Vagabond Viking: The Partial Autobiography of N.P. Fruechan

Discussion in 'TLOPO Tales and Myths' started by Winters1001, Nov 29, 2017.

  1. Winters1001

    Winters1001 Dockworker

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    I was born in early December of the later 1600s, in Nova Scotia, Canada to my mother Rochel Grace Burke and father Howard Fruechan. My father was of a military origin, having served in the Royal Army grenadiers for some twenty-five years, retiring as a Colonel. My mother had been along him all that time, and was deeply interested in poetry and music. After leaving the service, my father became restless, and elected to go to a wild and new frontier; Canada. He and my mother would spend the rest of their lives there, though they were buried in Stockholm. My mother was of Swedish descent, and would spend a great deal of my adolescence teaching me to survive on my own in civil society, how to cook and clean. She also taught me of great poets and authors, as well as giving me an introduction to the violin, which I would later transfer to my preferred instruments, the viola and contrabass.
    My father was far more rugged, being born an Irishman, and often took me on hunting and travelling expeditions, teaching me navigation by sea and land, marksmanship, bladework, and woodscraft. I loved my parents dearly, and relished the fact I was an only child. They agreed though that I must be sent out into the world soon, to reach maturity and manhood early. We have not long for this Earth, and I must experience it as they had. At age ten, I was chartered as a steward aboard the whaling vessel the S.S. Polar Star. I would spend two years on this vessel, before bouncing around on several more whaling vessels. At age thirteen I would serve as fourth mate and quartermaster aboard the S.S. Cornelius. I would be raised to third mate at age fourteen, but received a letter from home when we docked in Greenland that I should return home a year later, just a month before my sixteenth birthday. I spent the month with my parents and the town that had built up in my absence, telling what stories I had, and demonstrating all that I had learned. On my birthday, I was informed that I had been enrolled in university. It was brilliant that I had learned to live, but I must still know how to live amoungst civilised men, and also need a means to earn funding for my family.
    I was sent to the University of Birmingham to study towards my Magister Juris (MJur), a four year study. I did well for my first semester of studies, but quickly grew bored of school. My teachers and peers quickly became the first victims on my primal skill, as I spent a great deal of time performing pranks, as well as joining the team wrestling and boxing teams. My grades dropped during my second semester, and I elected during the summer after to spend a stint in the military to ease my natural warrior instinct. I enlisted in the Royal Army Grenadiers being sorted into a platoon of the 51st Light Regiment of Foot. I would serve with this unit for four years, primarily in Egypt and India. While in india, I earned an oak leaf on my campaign ribbon for being “mentioned in dispatches”, my first military honour. I also received a promotion to Corporal, and a severe case of malaria. The case could have proven fatal, but I spent four days and nights starving out the condition, not eating and drinking only the absolutely required amount of water. When I recovered, I was discharged from service at the age of twenty-one.
    It was then I returned to university for three more years, being more calm in my demeanor and behaviour. I joined the boxing and wrestling teams again, rising to be a heavyweight champion. I also fenced, being a regional semifinalist. Some of my favourite activities surprised me, those being as a contrabass player in the orchestra, as well as a principal speaker on the debate team. These action seemed far too ordinary and mundane at first thought, but in time I found them to be quite rousing. I was also elected to the student body council in my final year, serving as the Sergeant at Arms of the university. I earned my degree, finishing 17 in my class of 100 at the age of twenty-four. I then went into private practice with a fellow student and trusted friend Jonathan Benjamin Hayes. This would last for two years until I became exceedingly bored of city life. I left my role at the firm, maintaining a cofounder status to continue earning royalties.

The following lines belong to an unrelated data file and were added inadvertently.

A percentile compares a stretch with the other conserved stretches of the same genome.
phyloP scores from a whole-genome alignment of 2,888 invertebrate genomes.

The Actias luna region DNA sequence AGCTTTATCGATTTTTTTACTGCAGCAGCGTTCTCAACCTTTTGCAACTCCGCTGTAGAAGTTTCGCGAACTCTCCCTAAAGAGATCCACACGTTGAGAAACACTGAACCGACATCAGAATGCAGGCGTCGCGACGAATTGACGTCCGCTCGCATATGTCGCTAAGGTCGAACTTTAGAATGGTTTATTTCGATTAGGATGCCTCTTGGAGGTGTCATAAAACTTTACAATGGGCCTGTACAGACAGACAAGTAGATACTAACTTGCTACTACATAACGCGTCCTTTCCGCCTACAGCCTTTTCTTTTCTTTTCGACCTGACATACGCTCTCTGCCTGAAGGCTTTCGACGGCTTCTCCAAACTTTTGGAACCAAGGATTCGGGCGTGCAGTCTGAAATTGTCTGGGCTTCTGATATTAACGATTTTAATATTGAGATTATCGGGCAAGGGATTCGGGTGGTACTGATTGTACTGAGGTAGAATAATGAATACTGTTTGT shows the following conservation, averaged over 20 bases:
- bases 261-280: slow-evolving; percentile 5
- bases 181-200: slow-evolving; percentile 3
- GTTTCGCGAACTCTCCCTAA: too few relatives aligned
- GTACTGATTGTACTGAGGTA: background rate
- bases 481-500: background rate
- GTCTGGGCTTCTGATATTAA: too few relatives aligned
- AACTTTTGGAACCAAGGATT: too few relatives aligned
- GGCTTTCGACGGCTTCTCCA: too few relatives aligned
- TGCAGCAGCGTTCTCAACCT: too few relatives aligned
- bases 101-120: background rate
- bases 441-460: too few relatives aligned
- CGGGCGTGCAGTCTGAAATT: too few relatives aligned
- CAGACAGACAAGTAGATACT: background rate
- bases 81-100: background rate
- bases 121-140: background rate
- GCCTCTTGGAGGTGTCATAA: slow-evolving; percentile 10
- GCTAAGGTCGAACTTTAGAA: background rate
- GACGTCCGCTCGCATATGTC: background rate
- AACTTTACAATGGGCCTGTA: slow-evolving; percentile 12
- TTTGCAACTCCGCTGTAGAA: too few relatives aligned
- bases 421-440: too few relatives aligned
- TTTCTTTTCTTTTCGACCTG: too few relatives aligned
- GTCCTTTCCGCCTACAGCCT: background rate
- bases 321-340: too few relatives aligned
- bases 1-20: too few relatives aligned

At this point, I tried to enlist again in the Royal Army, but was refused because of my past condition of malaria. I did receive an offer to be appointed into the Royal Marines as a Lieutenant in the First Marine Cavalry. I had, to this point, rode very very little, but decided to accept this offer. My first duty station was again in India, where I would lead a charge against an overwhelming force of tribals in New Delhi. For this display of courage, I was awarded my first Distinguished Service Cross. I was then transferred to Burma, and promoted to Senior Lieutenant, in the billet of Quartermaster. I became quickly bored of this role, and was also just bad at the paperwork. My administrative skills were always my lowest rated field to this point, and so I was quickly moved back into the field. The man who replaced me somehow managed to perform even worse, and I was then moved back. Realising that this job was crucial to the men in the field, I spent time studying logistics and troop movement, becoming invaluable to the regiment. In the end, I spent very little time in the field in Burma, but received oak leaves on my Burma Star for “Valuable Service”, which I hold very proudly. At this point, I had been in service again for five years, and was now thirty-one years old. I then received a very brief transfer to a Ceremonial Guard unit in London, where I met my first wife Elizabeth Hansen. I loved her dearly, and had her accompany me to my next assignment, Australia. I was promoted to Captain when I reached Sydney, and was put into the field. I spent a year travelling far out of civilased areas to reign in tribes of aboriginals. For one particular action in which we seized three towns in two days, I was awarded the Distinguished Service Cross a second time, earning me me a clasp for the award. When I returned to my personal home in Australia, I found it had been raided and burnt to the ground by aboriginals. What they did to my Elizabeth will be forever burned into my memory, and was so terrible I will not tell of it here.